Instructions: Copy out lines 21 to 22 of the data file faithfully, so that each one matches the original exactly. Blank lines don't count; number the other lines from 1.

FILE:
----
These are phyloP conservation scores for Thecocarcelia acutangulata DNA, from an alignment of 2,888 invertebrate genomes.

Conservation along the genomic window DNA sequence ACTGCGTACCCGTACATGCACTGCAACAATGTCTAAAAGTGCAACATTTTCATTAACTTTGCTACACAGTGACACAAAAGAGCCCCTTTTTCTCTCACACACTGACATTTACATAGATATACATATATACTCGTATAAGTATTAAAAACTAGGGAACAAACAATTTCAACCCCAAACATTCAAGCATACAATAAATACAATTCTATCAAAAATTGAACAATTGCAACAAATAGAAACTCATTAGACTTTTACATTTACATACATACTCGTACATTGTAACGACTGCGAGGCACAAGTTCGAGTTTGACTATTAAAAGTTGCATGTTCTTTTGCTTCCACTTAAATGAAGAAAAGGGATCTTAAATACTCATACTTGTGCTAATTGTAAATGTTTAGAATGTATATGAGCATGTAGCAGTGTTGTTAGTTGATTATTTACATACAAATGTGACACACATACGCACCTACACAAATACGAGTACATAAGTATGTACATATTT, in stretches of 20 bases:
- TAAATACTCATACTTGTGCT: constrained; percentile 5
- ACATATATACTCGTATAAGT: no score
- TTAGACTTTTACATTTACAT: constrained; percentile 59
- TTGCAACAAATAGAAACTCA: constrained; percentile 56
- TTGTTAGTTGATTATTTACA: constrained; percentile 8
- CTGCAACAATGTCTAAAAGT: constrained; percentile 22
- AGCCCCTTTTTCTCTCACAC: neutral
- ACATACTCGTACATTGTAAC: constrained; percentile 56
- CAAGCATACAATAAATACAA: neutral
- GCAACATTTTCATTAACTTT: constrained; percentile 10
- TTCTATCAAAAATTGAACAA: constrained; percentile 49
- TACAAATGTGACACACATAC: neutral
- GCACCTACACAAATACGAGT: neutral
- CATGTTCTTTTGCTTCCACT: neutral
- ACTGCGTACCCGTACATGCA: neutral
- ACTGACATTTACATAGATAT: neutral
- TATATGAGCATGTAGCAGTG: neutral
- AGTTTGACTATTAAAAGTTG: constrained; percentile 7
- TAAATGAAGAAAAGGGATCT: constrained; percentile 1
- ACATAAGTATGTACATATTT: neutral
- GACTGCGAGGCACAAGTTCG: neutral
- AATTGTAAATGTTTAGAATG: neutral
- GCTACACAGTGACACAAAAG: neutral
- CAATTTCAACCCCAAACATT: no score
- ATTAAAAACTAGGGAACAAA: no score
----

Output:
- TAAATGAAGAAAAGGGATCT: constrained; percentile 1
- ACATAAGTATGTACATATTT: neutral